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‘On the cusp:’ Missoula hospitals close to crisis care as patients flood in

Providence Montana CEO Joyce Dombrouski

With no other option, Missoula’s elected officials, school leaders and members of the medical community on Friday resorted to begging for personal responsibility as they struggle to address a record-setting spike in Covid-19 patients and its growing impacts.

Saying the situation in Missoula had reached crisis level, the city confirmed that the Montana National Guard will arrive next week to assist in pandemic care while hospitals are close to shifting to crisis standards of care.

“We’re not at that state yet, but we’re on the cusp of that state. We’re not doing business as normal,” said Dr. James McKay, the chief physician executive at Providence. “We’re at the point where we are having to limit some of the care we’d do on a normal day. In a sense, we’re already triaging people.”

McKay and other hospital officials said local facilities are backed up and already are diverting patients from outlying areas. Those in surrounding communities who need the level of care provided by Missoula’s larger medical facilities can’t be brought in due to a lack of space.

As of Friday morning, Providence CEO Joyce Dombrouski said her facility was treating 30 Covid patients, four of them now on ventilators. Of those 30, around 23 are unvaccinated. The hospital this week opened its ambulance bay to triage patients.

At Community Medical Center, medical staff are treating 20 Covid patients, and 85% of them are unvaccinated. More than 90% of the hospital’s Covid patients now in intensive care are unvaccinated, the hospital said.

“We’re seeing unprecedented increases in hospital volume here in Missoula right now, largely driven by Covid patients, the vast majority of whom are unvaccinated,” said Dr. Nicole Finke with Community. “These patients are younger, they’re sicker, and they’re taxing the resources of our medical community. Healthcare resources are not unlimited.”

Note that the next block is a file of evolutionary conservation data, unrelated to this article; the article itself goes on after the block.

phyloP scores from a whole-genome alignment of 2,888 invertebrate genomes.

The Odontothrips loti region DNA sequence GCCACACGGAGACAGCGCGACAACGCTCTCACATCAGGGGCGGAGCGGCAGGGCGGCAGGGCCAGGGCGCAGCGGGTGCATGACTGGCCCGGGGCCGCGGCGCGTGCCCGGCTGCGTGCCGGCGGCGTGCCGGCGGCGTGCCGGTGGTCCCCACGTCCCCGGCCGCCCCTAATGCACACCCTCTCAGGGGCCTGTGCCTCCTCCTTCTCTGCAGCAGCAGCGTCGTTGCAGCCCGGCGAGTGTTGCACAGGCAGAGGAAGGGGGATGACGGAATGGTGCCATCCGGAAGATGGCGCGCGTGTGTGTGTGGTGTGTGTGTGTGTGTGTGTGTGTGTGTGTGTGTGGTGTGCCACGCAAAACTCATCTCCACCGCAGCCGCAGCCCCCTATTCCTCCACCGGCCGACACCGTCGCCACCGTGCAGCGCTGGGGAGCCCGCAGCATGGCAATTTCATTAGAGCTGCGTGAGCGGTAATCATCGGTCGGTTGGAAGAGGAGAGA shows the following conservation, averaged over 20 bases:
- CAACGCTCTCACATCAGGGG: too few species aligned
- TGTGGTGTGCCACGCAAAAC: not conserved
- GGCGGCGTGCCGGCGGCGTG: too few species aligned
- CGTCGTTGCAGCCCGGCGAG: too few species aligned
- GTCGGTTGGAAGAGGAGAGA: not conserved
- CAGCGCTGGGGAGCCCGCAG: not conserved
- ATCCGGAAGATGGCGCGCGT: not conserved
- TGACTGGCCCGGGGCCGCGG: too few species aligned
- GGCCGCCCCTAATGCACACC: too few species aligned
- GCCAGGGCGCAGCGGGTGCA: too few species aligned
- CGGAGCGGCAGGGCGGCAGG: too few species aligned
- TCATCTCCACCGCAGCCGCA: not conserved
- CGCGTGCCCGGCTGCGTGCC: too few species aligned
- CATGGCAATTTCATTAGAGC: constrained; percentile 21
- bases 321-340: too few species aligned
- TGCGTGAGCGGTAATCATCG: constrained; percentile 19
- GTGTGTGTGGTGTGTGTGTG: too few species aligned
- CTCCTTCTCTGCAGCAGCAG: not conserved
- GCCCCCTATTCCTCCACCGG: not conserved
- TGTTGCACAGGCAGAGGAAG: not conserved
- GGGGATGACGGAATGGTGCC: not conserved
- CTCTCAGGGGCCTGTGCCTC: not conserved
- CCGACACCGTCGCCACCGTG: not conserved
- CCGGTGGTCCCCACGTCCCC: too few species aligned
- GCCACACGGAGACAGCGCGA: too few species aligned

Missoula broke two Covid records on Thursday, including its number of hospitalized patients and its rate of daily incidents. The rising number of cases now rivals numbers seen last November, which once was considered the top of the pandemic.

And while the number of patients is accelerating, hospital officials and Missoula’s medical leaders said the patient demographic also is growing younger. Of the 1,200 active cases in Missoula County, almost 20% are under the age of 20.

Another 20% represents those between 20 and 30 years old.

“The unfortunate thing is not just that young people are getting sick, but with the Delta variant, they’re getting much sicker,” said Missoula Health Office D’Shane Barnett. “When we look back to November 2020, we had 36 hospitalizations due to Covid. Over the last month, that same number is now 76, and 70% of those hospitalizations have been among the unvaccinated.”

Barnett and other city leaders expressed frustration Friday over their inability to address the public health crisis. Earlier this year, the Montana Legislature passed and Gov. Greg Gianforte signed several bills handcuffing any local response to public health, including a ban on mask mandates and limiting the size of events.

“I get asked why we’re not doing more to limit the spread of this virus,” Barnett said. “Now is the time when we would have those mandates in place. Unfortunately, we have anti-health state legislators who went out of their way to make that not possible. A lot of actions to mitigate Covid-19 have been taken out of our hands here in Missoula.”

With no other tools to combat the virus, and with the state’s inaction, health officials and elected leaders resorted to pleading with the public Friday to take the proper precautions by getting a vaccine, wearing a mask and social distancing.

“This is largely a tragedy of our own making. The science is unambiguous: Getting vaccinated, social distancing and wearing a mask makes a difference,” said Commissioner Dave Strohmaier. “This is a civic responsibility to get vaccinated. It’s all about caring for one another in our community. This is the heart of the matter right now.”